Stressing the Church’s care for, and work with, the poor throughout the world, the pope reminded his audience in the Vatican’s Sala Regia that Francis of Assisi knew that there were various forms of poverty. There was the Franciscan work, which belongs to all Christians, to serve “the sick, orphans the homeless and all the marginalized;” that work is a Gospel imperative that also helps “to make society more humane and more just.” And then there was a different form of poverty: the “spiritual poverty of our time”; that poverty is most evident in wealthier societies and manifests itself in what Benedict XVI often called the “dictatorship of relativism”—the worship of the false god of me, myself and I, imposed by state power, often in the name of a misguided and coercive concept of tolerance.

This second form of poverty had to be challenged by a second Franciscan imperative, the responsibility “to build peace.” Yet, as the pope immediately continued: “there is no true peace without the truth! There cannot be true peace if everyone is his own criterion, if everyone can always claim exclusively his own rights, without at the same time caring for the good of others, of everyone, on the basis of the nature that unites every human being on this earth.”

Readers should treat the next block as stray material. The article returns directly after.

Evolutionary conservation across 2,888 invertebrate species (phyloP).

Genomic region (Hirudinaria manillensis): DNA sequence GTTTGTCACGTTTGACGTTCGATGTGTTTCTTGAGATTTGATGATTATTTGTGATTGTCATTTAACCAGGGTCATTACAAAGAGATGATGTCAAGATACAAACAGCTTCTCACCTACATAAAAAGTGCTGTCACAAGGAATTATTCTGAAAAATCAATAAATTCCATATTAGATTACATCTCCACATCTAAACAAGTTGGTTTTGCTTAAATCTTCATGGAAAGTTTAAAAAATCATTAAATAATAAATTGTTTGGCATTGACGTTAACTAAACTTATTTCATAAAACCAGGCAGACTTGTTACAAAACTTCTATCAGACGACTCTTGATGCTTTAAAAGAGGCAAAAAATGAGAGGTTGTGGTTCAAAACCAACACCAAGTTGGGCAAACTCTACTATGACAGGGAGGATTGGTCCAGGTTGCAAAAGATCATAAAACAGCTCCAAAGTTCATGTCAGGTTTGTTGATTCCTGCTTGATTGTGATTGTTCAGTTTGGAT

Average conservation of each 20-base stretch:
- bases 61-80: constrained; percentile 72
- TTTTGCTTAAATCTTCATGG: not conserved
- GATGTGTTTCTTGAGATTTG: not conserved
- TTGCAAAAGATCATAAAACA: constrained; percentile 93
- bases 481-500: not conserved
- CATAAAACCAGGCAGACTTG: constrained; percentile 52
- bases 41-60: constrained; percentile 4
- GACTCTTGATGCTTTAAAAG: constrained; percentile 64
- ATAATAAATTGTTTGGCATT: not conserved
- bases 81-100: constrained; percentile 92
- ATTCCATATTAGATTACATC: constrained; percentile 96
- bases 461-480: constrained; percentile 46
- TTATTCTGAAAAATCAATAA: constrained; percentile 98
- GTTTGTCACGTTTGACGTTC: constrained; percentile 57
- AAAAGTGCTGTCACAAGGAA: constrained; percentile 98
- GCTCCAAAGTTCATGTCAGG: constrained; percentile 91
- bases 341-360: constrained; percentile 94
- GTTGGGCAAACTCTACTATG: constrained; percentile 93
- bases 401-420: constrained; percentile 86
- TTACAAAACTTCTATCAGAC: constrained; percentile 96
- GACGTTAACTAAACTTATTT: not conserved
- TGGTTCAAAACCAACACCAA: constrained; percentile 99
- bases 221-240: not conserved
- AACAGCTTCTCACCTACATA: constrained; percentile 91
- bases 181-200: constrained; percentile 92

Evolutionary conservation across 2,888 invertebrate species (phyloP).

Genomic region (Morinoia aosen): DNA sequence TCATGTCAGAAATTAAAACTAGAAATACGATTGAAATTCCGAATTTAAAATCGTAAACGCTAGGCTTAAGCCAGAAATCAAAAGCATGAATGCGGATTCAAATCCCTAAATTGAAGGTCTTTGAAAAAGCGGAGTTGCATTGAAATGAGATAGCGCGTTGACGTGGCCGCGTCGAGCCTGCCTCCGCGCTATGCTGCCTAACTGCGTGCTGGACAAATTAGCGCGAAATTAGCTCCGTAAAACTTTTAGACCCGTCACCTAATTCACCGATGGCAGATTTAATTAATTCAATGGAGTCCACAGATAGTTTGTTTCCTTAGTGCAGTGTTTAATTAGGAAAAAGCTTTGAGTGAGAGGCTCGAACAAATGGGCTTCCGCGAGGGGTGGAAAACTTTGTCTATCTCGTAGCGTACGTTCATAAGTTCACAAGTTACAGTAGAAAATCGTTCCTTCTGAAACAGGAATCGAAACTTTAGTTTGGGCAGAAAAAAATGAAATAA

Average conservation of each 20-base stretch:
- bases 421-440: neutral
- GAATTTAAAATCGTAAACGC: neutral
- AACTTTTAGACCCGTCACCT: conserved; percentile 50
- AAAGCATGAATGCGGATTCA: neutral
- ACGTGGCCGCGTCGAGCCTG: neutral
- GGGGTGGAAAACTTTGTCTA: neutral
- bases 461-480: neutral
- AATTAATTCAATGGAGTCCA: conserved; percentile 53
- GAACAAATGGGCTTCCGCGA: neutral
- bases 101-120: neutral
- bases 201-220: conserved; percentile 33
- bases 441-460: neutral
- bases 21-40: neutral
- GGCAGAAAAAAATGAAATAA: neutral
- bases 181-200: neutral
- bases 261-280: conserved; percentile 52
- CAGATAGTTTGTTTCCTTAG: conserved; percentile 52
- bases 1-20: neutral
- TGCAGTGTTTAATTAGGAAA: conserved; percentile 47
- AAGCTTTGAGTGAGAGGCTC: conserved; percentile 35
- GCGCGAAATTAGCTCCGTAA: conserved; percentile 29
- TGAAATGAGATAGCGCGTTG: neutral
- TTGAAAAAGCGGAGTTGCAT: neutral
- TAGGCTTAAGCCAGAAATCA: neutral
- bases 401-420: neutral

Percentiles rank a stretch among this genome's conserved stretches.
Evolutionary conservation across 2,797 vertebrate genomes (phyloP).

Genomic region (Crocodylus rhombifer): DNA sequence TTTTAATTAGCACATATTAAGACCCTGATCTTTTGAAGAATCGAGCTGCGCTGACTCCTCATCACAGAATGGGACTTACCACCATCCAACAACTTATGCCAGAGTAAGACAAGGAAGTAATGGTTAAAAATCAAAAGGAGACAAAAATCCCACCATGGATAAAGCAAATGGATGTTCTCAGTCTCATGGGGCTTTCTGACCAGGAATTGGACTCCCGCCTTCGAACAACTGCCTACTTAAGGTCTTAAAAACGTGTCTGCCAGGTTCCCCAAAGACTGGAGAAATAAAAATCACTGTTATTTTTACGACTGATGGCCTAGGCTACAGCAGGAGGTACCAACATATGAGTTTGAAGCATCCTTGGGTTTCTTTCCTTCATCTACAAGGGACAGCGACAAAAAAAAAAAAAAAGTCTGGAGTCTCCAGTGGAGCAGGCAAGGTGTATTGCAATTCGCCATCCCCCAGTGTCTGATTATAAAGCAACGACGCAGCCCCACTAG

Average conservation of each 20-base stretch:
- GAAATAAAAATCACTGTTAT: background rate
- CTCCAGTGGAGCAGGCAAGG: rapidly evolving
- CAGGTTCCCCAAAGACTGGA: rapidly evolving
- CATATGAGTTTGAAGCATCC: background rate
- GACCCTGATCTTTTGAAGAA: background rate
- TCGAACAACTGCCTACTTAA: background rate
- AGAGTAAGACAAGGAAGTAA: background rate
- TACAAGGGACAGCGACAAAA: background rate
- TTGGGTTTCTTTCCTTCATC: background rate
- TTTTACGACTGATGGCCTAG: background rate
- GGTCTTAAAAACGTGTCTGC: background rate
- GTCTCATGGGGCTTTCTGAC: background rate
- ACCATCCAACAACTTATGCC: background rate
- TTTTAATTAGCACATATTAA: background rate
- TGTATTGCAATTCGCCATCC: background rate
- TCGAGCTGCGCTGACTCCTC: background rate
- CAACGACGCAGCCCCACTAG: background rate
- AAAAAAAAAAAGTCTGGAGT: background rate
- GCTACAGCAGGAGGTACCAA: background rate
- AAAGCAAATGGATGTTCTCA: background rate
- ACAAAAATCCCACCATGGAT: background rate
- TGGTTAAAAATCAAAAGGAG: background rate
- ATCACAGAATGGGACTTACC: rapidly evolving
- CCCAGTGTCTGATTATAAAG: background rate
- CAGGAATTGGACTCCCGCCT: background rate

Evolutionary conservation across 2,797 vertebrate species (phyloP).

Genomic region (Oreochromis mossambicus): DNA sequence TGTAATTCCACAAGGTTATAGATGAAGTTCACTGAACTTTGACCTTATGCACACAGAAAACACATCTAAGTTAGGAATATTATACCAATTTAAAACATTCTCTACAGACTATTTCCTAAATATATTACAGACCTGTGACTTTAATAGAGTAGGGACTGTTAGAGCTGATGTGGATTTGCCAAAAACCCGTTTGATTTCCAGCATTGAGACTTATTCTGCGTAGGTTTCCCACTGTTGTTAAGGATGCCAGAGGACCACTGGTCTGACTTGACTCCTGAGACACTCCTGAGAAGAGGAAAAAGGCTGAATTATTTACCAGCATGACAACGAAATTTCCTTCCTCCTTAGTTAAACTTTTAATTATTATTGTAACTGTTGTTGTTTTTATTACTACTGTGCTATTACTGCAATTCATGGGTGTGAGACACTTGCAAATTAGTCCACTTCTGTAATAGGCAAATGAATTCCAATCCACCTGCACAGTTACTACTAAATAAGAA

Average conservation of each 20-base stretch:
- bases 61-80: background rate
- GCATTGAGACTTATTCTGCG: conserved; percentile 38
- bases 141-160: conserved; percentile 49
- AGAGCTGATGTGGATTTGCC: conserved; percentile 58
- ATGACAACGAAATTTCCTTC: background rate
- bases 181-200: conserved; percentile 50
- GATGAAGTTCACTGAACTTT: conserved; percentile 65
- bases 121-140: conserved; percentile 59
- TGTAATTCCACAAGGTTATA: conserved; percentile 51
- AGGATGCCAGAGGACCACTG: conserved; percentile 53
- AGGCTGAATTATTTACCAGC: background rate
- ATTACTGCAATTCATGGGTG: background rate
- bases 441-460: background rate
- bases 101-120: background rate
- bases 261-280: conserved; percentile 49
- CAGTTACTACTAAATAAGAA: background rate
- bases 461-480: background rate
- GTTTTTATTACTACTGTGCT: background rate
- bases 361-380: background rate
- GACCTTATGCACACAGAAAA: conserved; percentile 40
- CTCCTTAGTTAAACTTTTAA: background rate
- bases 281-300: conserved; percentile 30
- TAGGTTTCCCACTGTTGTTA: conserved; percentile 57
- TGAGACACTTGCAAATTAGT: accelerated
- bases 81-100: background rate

The last phrase—“the nature that unites every human being on this earth”—was the money quote here. For that is precisely what so much of the spiritually impoverished world of radical secularism and lifestyle libertinism now denies: that there is any “human nature” which public policy and law must respect. That’s what those who continue to support “abortion rights” deny. That’s what those who insist that “marriage” can mean any configuration of consenting adults deny. That’s what those who regard children as an optional lifestyle accessory deny. And that’s what those who insist that maleness and femaleness are “cultural constructs,” not givens that disclose deep truths about the human condition, deny.